Friday, December 27, 2019

Many U.S. Counties Have No Child Psychiatrists, Study Finds

Though the total number of child psychiatrists in the United States increased between 2007 and 2016, a shortage remains in large swaths of the country, particularly in lower-income areas, according to a study published in Pediatrics.

“More than half of the children in the United States with a treatable mental health disorder do not receive treatment from a mental health professional,” wrote Ryan K. McBain, Ph.D., M.P.H., of the RAND Corporation and colleagues. “One of the driving factors contributing to this unmet need is a shortage in child psychiatrists.”

McBain and colleagues examined data from the Area Health Resource Files of the Department of Health and Human Services to compare the numbers of child psychiatrists by county between 2007 and 2016. The researchers relied on data from U.S. Census Bureau to calculate the ratios of child psychiatrists per 100,000 children (youth aged 0 to 19) for the 10-year period. Additionally, they compiled county-level data on sociodemographic characteristics of the population, including income, education, and employment.

“Between 2007 and 2016, the number of practicing child psychiatrists in the United States increased from 6,590 to 7,991: a 21.3% gain,” the authors wrote. Additional findings included the following:

  • The ratio of child psychiatrists grew from 8.01 per 100,000 children in 2007 to 9.75 per 100,000 children in 2016.
  • State-level growth in the number of child psychiatrists varied, with the number of child psychiatrists per 100,000 children increasing by more than 50% in six states (Alaska, Arkansas, Nevada, New Hampshire, Oklahoma, and Rhode Island) and declining in six other states (Idaho, Indiana, Kansas, North Dakota, South Dakota, and South Carolina).
  • Child psychiatrists were significantly more likely to practice in counties with higher levels of income and college graduates.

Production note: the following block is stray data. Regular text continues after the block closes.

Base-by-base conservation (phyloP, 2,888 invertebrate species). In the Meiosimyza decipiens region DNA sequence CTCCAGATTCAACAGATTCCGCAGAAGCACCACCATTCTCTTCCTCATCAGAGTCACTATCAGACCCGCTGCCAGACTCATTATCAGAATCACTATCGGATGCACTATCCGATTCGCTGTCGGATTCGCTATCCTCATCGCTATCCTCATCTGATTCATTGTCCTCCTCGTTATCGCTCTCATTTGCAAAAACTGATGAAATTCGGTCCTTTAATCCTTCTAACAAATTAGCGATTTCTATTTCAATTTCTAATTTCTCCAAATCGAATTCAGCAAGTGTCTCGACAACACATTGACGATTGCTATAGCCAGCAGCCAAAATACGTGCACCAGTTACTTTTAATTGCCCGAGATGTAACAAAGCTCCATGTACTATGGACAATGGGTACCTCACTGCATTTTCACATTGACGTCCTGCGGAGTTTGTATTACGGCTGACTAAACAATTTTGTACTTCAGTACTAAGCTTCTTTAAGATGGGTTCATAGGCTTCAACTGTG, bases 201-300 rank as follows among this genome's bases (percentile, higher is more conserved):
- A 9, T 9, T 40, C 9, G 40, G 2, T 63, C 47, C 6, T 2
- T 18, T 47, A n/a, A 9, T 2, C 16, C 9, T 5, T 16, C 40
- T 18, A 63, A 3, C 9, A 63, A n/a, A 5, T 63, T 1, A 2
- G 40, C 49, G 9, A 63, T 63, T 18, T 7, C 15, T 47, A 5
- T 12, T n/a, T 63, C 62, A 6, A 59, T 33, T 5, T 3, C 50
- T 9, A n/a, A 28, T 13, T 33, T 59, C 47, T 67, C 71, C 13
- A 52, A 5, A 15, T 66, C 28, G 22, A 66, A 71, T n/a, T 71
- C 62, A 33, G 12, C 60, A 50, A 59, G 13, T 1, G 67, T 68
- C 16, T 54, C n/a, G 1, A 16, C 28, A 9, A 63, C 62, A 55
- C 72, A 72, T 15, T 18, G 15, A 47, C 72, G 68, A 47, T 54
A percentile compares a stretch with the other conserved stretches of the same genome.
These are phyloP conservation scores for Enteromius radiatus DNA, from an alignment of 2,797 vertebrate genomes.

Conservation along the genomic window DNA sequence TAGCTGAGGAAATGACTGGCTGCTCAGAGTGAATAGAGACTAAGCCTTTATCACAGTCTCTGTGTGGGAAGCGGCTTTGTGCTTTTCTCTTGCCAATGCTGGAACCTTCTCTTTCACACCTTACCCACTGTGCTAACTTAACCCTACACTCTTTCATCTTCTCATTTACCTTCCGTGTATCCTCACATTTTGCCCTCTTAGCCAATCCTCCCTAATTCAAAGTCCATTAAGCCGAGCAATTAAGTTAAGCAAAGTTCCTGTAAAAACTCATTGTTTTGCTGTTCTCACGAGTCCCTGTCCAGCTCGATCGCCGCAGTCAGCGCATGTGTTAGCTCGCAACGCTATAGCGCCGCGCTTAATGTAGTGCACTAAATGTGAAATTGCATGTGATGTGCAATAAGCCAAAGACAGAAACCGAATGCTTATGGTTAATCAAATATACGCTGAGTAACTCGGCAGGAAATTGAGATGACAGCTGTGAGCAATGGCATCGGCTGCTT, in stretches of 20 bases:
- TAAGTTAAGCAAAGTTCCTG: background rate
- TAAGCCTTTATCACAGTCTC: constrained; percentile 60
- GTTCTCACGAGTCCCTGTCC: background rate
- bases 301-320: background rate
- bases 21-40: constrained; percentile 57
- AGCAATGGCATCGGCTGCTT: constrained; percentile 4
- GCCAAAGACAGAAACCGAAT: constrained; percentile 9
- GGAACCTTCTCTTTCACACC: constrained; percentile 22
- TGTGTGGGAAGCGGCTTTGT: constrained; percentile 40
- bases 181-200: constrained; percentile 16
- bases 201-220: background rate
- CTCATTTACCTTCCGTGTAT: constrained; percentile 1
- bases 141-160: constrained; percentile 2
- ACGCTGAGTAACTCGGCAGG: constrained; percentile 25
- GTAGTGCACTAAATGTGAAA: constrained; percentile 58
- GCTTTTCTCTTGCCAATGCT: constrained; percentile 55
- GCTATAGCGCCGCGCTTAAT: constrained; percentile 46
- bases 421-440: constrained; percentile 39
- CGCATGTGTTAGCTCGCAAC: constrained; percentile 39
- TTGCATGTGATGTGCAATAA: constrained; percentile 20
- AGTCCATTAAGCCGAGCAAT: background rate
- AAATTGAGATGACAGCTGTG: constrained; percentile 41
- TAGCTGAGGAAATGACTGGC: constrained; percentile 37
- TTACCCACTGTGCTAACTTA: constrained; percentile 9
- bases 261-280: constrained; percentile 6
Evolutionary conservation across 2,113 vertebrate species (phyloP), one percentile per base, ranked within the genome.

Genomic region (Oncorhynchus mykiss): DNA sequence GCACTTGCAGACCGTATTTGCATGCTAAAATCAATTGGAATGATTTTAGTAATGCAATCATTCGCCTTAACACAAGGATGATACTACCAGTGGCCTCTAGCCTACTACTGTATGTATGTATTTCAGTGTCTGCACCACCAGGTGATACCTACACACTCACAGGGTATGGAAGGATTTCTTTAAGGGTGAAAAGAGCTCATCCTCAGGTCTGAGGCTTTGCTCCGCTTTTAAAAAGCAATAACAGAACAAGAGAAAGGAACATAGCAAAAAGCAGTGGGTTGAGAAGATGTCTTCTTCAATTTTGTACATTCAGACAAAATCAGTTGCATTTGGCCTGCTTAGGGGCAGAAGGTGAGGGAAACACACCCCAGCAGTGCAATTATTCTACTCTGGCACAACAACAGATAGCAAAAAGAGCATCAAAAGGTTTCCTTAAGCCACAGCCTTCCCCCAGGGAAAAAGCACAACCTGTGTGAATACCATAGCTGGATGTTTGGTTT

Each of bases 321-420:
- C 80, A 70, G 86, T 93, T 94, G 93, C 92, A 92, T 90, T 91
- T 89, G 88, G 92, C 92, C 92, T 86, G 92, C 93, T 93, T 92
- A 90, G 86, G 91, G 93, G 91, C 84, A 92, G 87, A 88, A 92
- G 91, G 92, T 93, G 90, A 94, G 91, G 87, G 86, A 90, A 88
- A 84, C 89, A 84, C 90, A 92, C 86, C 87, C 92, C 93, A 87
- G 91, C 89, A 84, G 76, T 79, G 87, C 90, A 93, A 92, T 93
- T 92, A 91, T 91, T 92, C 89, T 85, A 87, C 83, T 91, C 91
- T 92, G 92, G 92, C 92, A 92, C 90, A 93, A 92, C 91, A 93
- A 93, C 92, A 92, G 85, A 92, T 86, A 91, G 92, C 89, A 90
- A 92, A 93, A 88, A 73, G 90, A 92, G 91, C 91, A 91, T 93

“Although the density of child psychiatrists has increased from 2007 to 2016, there remain ∼70% of counties in the United States with no child psychiatrists,” McBain and colleagues wrote. “The distribution of child psychiatrists also remains inequitable, with a state like Massachusetts having as many child psychiatrists as Oklahoma, Indiana, Georgia, Mississippi, and Tennessee combined, despite these latter states having 5 times as many children ages 0 to 19.”

They concluded, “[C]ounties with few or no child psychiatrists may need to look to alternative or complementary frameworks to address child mental health needs, including integration of behavioral health in pediatric primary care settings, school-based mental health services, child psychiatry telephone consultation access programs, and new models of telepsychiatry.”

For related information, see the American Journal of Psychiatry Resident’s Journal article “The Winding Road to Training in Child Psychiatry: Considering a New Path” and the Psychiatric Services article “Impact of Child Psychiatry Access Programs on Mental Health Care in Pediatric Primary Care: Measuring the Parent Experience.”

(Image: iStock/izusek)

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